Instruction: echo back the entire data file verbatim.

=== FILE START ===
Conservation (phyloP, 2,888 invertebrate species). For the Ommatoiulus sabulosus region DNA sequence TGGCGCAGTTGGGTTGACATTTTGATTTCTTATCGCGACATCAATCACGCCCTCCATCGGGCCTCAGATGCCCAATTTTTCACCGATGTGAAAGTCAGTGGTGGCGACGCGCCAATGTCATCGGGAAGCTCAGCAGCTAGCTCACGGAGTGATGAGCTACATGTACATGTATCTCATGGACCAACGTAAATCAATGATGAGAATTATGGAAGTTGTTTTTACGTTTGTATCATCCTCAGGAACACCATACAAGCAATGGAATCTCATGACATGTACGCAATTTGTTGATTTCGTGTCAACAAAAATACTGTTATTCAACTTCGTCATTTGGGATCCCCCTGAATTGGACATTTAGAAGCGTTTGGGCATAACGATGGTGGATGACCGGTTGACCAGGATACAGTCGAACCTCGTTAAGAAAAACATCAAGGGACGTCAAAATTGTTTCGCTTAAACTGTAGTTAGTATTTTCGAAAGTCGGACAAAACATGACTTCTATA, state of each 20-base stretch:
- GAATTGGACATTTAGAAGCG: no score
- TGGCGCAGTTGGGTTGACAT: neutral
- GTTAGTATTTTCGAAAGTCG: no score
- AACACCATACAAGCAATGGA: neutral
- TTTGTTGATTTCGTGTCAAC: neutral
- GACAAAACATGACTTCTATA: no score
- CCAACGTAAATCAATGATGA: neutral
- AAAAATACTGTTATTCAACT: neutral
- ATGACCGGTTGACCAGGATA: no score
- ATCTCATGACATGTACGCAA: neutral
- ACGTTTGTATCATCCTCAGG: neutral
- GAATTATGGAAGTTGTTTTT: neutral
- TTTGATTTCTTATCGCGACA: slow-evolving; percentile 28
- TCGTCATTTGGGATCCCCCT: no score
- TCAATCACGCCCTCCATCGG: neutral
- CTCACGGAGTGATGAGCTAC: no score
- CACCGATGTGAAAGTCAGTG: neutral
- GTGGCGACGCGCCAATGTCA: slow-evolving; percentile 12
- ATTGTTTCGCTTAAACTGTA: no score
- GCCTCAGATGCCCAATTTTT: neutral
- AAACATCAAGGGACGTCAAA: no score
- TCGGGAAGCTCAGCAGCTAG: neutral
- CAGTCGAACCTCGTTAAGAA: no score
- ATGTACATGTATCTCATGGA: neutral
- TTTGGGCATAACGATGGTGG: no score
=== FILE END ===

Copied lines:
Conservation (phyloP, 2,888 invertebrate species). For the Ommatoiulus sabulosus region DNA sequence TGGCGCAGTTGGGTTGACATTTTGATTTCTTATCGCGACATCAATCACGCCCTCCATCGGGCCTCAGATGCCCAATTTTTCACCGATGTGAAAGTCAGTGGTGGCGACGCGCCAATGTCATCGGGAAGCTCAGCAGCTAGCTCACGGAGTGATGAGCTACATGTACATGTATCTCATGGACCAACGTAAATCAATGATGAGAATTATGGAAGTTGTTTTTACGTTTGTATCATCCTCAGGAACACCATACAAGCAATGGAATCTCATGACATGTACGCAATTTGTTGATTTCGTGTCAACAAAAATACTGTTATTCAACTTCGTCATTTGGGATCCCCCTGAATTGGACATTTAGAAGCGTTTGGGCATAACGATGGTGGATGACCGGTTGACCAGGATACAGTCGAACCTCGTTAAGAAAAACATCAAGGGACGTCAAAATTGTTTCGCTTAAACTGTAGTTAGTATTTTCGAAAGTCGGACAAAACATGACTTCTATA, state of each 20-base stretch:
- GAATTGGACATTTAGAAGCG: no score
- TGGCGCAGTTGGGTTGACAT: neutral
- GTTAGTATTTTCGAAAGTCG: no score
- AACACCATACAAGCAATGGA: neutral
- TTTGTTGATTTCGTGTCAAC: neutral
- GACAAAACATGACTTCTATA: no score
- CCAACGTAAATCAATGATGA: neutral
- AAAAATACTGTTATTCAACT: neutral
- ATGACCGGTTGACCAGGATA: no score
- ATCTCATGACATGTACGCAA: neutral
- ACGTTTGTATCATCCTCAGG: neutral
- GAATTATGGAAGTTGTTTTT: neutral
- TTTGATTTCTTATCGCGACA: slow-evolving; percentile 28
- TCGTCATTTGGGATCCCCCT: no score
- TCAATCACGCCCTCCATCGG: neutral
- CTCACGGAGTGATGAGCTAC: no score
- CACCGATGTGAAAGTCAGTG: neutral
- GTGGCGACGCGCCAATGTCA: slow-evolving; percentile 12
- ATTGTTTCGCTTAAACTGTA: no score
- GCCTCAGATGCCCAATTTTT: neutral
- AAACATCAAGGGACGTCAAA: no score
- TCGGGAAGCTCAGCAGCTAG: neutral
- CAGTCGAACCTCGTTAAGAA: no score
- ATGTACATGTATCTCATGGA: neutral
- TTTGGGCATAACGATGGTGG: no score